Spirituality over Corporeality; Recent sculptures by Takashi Yukawa

Pygmalion, a legendary figure in the Greek mythology, is a sculptor who carved a woman out of marble, an image of his perfect woman. Not interested in women, he falls in love with the statue he has made. Aphrodite, the goddess of love and beauty, takes pity on him and breathes life into the statue, which is transformed into a beautiful woman, Galatea. The Pygmalion story has been widely transmitted and represented in the arts through the centuries. This story was later told in Ovid’s Metamorphoses and became a major influence on the imagination of artists in the Renaissance period. At the end of the nineteenth century, Jean-Leon Gerome, a notable French painter and sculptor, painted Pygmalion and Galatea based on Ovid’s poetry. It was also the basis of a major feature film, My Fair Lady, starring Audrey Hepburn.

In the Roman period which was under significant influence of the Greek culture, the spiritus, meaning breath in Latin, was regarded to represent life and spirit existing in corporeal matter, namely the body. An act of deities blowing breath into matter was regarded conceptually identical to transferring part of their divine life to it, or even considered that the deities endowed the matter with divine characteristics. The same notion was applied to art and people in those days believed that ordinary arts and crafts could rise to a higher level of art once the spiritus was blown into them. The English term, inspiration, was derived from the Latin ‘in-spiritus’, literally conveying the meaning of getting divine sensation, or spirituality.

It’s not that I introduced the Pygmalion story to bring up a stereotype notion, like,
“If a man desires to have a woman under his thumb, the only way is to raise one by himself.” Anything but. What I’d like to stress here is that techniques alone are not enough to attain the intrinsic value of art. The late French sculptor, Antoine Bourdell once captioned his work of the fight between Minotaur and Centaur, by adopting the phrase of “Corporeality subject to spirituality.” He is one of the many who have affirmed the notion that art and artistic spirituality come first and foremost before the corporeal matter. Still a form corporeally exists as a form, and so does marble. Then how about sculpturing forms? How does the spiritus manifest itself in them?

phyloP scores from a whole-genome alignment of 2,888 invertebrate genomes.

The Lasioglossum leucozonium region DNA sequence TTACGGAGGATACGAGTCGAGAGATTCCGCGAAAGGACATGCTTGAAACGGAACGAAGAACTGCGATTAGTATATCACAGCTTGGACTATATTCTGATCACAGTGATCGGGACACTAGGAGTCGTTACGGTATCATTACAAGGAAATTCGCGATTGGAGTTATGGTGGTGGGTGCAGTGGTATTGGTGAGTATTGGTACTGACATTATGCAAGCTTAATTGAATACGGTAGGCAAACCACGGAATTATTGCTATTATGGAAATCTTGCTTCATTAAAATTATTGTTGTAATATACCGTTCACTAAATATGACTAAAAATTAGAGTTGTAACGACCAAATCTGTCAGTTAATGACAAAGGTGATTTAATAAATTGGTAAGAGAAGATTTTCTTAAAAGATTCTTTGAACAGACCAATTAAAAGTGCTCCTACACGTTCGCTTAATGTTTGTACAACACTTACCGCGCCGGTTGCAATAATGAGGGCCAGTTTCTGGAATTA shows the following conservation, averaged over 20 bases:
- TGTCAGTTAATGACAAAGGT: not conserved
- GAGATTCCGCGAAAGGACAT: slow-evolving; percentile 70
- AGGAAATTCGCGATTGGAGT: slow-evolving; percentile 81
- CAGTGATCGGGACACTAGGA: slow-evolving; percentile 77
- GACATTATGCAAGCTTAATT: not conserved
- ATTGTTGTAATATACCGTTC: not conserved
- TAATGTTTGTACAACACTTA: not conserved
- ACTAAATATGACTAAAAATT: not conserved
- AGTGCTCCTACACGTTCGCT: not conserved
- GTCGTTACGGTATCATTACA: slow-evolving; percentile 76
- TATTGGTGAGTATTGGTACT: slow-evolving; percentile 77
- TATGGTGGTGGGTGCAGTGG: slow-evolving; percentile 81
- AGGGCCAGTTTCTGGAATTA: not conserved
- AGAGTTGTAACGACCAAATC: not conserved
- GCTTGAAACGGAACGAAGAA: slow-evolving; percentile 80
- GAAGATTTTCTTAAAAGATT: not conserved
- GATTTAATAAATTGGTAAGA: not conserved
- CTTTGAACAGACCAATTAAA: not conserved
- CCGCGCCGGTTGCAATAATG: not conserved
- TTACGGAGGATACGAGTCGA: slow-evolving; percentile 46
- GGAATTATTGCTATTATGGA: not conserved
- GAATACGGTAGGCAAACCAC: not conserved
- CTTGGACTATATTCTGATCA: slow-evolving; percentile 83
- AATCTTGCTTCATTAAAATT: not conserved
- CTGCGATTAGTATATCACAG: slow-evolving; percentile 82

Of course I’m not trying to send the readers deep into a labyrinth where answers were not to be found easily. I admit that my introduction got a bit lengthy, but I was just preparing for making a point that the conventional criteria set for sculptures might not be appropriate to appreciate the works by Takashi Yukawa.

Ever since his return from Italy, his works have revealed more and more spiritual aspects, getting less and less corporeal. We don’t find an inert object in his sculpture; instead it has a feel of throbbing life. It seems as if something spiritual were breathing freely in the air around his work. We get the feel from a subtly rounded line like a cut in a tree, or from a facial motif where all excesses are discarded and yet undoubtedly softness remains. We get the same sensation from a bodily form which has a feel of human skin, and even from a finger touch on terra cotta. It appears that he tries to breathe life into every single detail of his works. This reminds me of the remarks by Leonardo da Vinci stating to the effect that every small part of an object retains its wholeness within itself. And I’m quite certain that, whether it was intentional or not, this artistic orientation of Yukawa’s has led to an approach of using a lot more natural materials like trees and terra cotta. As a matter of fact, this tendency has become more obvious since he adopted this approach of adding trees to terra cotta.

When it comes to the two-way nature of the matter, a conflicting aspect usually stands out, like corporeal and spiritual. However, Yukawa’s works give us an impression that he instinctively desires to conflate two integral parts of the matter into a whole unification, transcending all sorts of confliction; as you see in the cases of Adam and Eve, or Yama and Yumi, taken samples from the ancient times. Over the past several years I’ve come to believe that the most important theme for this sculptor is to bring pulse of life, or spirituality into being in a subtle harmonious setting. This sentiment could be the very sentiment, sublime but ubiquitous, that the Japanese have hesitated to openly boast about but cherished nonetheless. I truly hope that his impassioned sentiment will be transferred to the audience in Korea.
Yoshiharu Sasaki
Curator in Iwaki City Art Museum
Jan, 2008.